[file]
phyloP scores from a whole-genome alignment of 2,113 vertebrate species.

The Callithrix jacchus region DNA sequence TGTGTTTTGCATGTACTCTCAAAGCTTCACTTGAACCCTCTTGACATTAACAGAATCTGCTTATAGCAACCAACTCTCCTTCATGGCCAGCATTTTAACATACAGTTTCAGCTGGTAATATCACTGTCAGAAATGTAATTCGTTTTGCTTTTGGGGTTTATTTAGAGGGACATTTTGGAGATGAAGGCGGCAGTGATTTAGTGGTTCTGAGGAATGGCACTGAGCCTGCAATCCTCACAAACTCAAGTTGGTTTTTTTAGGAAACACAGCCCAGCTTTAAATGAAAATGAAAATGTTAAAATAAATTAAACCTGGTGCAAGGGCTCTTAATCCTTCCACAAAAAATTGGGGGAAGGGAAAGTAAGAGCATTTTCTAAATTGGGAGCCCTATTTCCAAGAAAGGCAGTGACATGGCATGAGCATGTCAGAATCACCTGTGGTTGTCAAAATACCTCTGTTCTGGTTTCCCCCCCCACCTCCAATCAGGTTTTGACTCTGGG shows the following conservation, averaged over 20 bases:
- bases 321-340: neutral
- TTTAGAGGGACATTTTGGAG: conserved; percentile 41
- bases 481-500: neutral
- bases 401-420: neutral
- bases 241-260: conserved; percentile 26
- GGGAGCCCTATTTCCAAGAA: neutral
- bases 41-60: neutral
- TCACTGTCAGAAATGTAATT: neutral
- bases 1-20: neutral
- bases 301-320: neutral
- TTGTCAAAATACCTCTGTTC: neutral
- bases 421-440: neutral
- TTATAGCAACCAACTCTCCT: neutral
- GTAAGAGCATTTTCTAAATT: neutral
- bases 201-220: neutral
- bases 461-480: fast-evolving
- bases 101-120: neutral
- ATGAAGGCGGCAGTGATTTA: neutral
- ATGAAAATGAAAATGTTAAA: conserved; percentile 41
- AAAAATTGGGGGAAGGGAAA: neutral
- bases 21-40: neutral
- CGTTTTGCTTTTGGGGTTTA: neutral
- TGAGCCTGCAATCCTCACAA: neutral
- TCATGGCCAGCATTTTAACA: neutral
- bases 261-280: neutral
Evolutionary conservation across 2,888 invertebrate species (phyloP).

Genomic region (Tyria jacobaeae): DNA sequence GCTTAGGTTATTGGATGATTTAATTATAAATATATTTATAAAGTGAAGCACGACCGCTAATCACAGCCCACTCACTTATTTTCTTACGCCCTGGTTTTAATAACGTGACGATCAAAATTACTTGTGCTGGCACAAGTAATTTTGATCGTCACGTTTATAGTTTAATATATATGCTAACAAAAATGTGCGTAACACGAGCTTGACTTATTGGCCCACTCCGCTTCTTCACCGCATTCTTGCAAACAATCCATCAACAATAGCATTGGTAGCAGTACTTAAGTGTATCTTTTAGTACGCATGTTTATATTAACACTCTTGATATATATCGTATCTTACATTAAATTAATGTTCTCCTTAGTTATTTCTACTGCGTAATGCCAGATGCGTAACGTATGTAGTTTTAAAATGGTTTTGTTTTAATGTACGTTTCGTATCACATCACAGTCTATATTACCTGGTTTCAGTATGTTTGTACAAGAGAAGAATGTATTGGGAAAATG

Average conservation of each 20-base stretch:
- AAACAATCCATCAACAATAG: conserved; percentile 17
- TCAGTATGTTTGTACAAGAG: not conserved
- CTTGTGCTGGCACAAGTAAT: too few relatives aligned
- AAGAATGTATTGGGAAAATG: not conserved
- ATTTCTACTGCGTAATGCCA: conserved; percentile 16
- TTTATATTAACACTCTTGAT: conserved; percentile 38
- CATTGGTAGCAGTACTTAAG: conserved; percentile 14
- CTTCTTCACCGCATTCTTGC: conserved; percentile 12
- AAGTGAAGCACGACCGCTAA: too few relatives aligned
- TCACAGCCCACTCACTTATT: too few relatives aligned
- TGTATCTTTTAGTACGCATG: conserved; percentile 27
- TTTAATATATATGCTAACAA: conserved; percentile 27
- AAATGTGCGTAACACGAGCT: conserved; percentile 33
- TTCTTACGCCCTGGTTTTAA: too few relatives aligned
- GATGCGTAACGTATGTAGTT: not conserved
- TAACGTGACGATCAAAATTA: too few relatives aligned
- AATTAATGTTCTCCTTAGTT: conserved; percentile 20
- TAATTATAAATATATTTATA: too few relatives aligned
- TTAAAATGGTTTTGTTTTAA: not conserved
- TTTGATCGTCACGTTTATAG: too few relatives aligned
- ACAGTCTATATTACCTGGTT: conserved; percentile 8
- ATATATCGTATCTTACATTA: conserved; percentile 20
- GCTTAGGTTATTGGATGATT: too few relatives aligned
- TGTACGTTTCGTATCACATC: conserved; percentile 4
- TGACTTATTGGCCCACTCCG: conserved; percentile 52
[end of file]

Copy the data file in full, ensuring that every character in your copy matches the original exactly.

phyloP scores from a whole-genome alignment of 2,113 vertebrate species.

The Callithrix jacchus region DNA sequence TGTGTTTTGCATGTACTCTCAAAGCTTCACTTGAACCCTCTTGACATTAACAGAATCTGCTTATAGCAACCAACTCTCCTTCATGGCCAGCATTTTAACATACAGTTTCAGCTGGTAATATCACTGTCAGAAATGTAATTCGTTTTGCTTTTGGGGTTTATTTAGAGGGACATTTTGGAGATGAAGGCGGCAGTGATTTAGTGGTTCTGAGGAATGGCACTGAGCCTGCAATCCTCACAAACTCAAGTTGGTTTTTTTAGGAAACACAGCCCAGCTTTAAATGAAAATGAAAATGTTAAAATAAATTAAACCTGGTGCAAGGGCTCTTAATCCTTCCACAAAAAATTGGGGGAAGGGAAAGTAAGAGCATTTTCTAAATTGGGAGCCCTATTTCCAAGAAAGGCAGTGACATGGCATGAGCATGTCAGAATCACCTGTGGTTGTCAAAATACCTCTGTTCTGGTTTCCCCCCCCACCTCCAATCAGGTTTTGACTCTGGG shows the following conservation, averaged over 20 bases:
- bases 321-340: neutral
- TTTAGAGGGACATTTTGGAG: conserved; percentile 41
- bases 481-500: neutral
- bases 401-420: neutral
- bases 241-260: conserved; percentile 26
- GGGAGCCCTATTTCCAAGAA: neutral
- bases 41-60: neutral
- TCACTGTCAGAAATGTAATT: neutral
- bases 1-20: neutral
- bases 301-320: neutral
- TTGTCAAAATACCTCTGTTC: neutral
- bases 421-440: neutral
- TTATAGCAACCAACTCTCCT: neutral
- GTAAGAGCATTTTCTAAATT: neutral
- bases 201-220: neutral
- bases 461-480: fast-evolving
- bases 101-120: neutral
- ATGAAGGCGGCAGTGATTTA: neutral
- ATGAAAATGAAAATGTTAAA: conserved; percentile 41
- AAAAATTGGGGGAAGGGAAA: neutral
- bases 21-40: neutral
- CGTTTTGCTTTTGGGGTTTA: neutral
- TGAGCCTGCAATCCTCACAA: neutral
- TCATGGCCAGCATTTTAACA: neutral
- bases 261-280: neutral
Evolutionary conservation across 2,888 invertebrate species (phyloP).

Genomic region (Tyria jacobaeae): DNA sequence GCTTAGGTTATTGGATGATTTAATTATAAATATATTTATAAAGTGAAGCACGACCGCTAATCACAGCCCACTCACTTATTTTCTTACGCCCTGGTTTTAATAACGTGACGATCAAAATTACTTGTGCTGGCACAAGTAATTTTGATCGTCACGTTTATAGTTTAATATATATGCTAACAAAAATGTGCGTAACACGAGCTTGACTTATTGGCCCACTCCGCTTCTTCACCGCATTCTTGCAAACAATCCATCAACAATAGCATTGGTAGCAGTACTTAAGTGTATCTTTTAGTACGCATGTTTATATTAACACTCTTGATATATATCGTATCTTACATTAAATTAATGTTCTCCTTAGTTATTTCTACTGCGTAATGCCAGATGCGTAACGTATGTAGTTTTAAAATGGTTTTGTTTTAATGTACGTTTCGTATCACATCACAGTCTATATTACCTGGTTTCAGTATGTTTGTACAAGAGAAGAATGTATTGGGAAAATG

Average conservation of each 20-base stretch:
- AAACAATCCATCAACAATAG: conserved; percentile 17
- TCAGTATGTTTGTACAAGAG: not conserved
- CTTGTGCTGGCACAAGTAAT: too few relatives aligned
- AAGAATGTATTGGGAAAATG: not conserved
- ATTTCTACTGCGTAATGCCA: conserved; percentile 16
- TTTATATTAACACTCTTGAT: conserved; percentile 38
- CATTGGTAGCAGTACTTAAG: conserved; percentile 14
- CTTCTTCACCGCATTCTTGC: conserved; percentile 12
- AAGTGAAGCACGACCGCTAA: too few relatives aligned
- TCACAGCCCACTCACTTATT: too few relatives aligned
- TGTATCTTTTAGTACGCATG: conserved; percentile 27
- TTTAATATATATGCTAACAA: conserved; percentile 27
- AAATGTGCGTAACACGAGCT: conserved; percentile 33
- TTCTTACGCCCTGGTTTTAA: too few relatives aligned
- GATGCGTAACGTATGTAGTT: not conserved
- TAACGTGACGATCAAAATTA: too few relatives aligned
- AATTAATGTTCTCCTTAGTT: conserved; percentile 20
- TAATTATAAATATATTTATA: too few relatives aligned
- TTAAAATGGTTTTGTTTTAA: not conserved
- TTTGATCGTCACGTTTATAG: too few relatives aligned
- ACAGTCTATATTACCTGGTT: conserved; percentile 8
- ATATATCGTATCTTACATTA: conserved; percentile 20
- GCTTAGGTTATTGGATGATT: too few relatives aligned
- TGTACGTTTCGTATCACATC: conserved; percentile 4
- TGACTTATTGGCCCACTCCG: conserved; percentile 52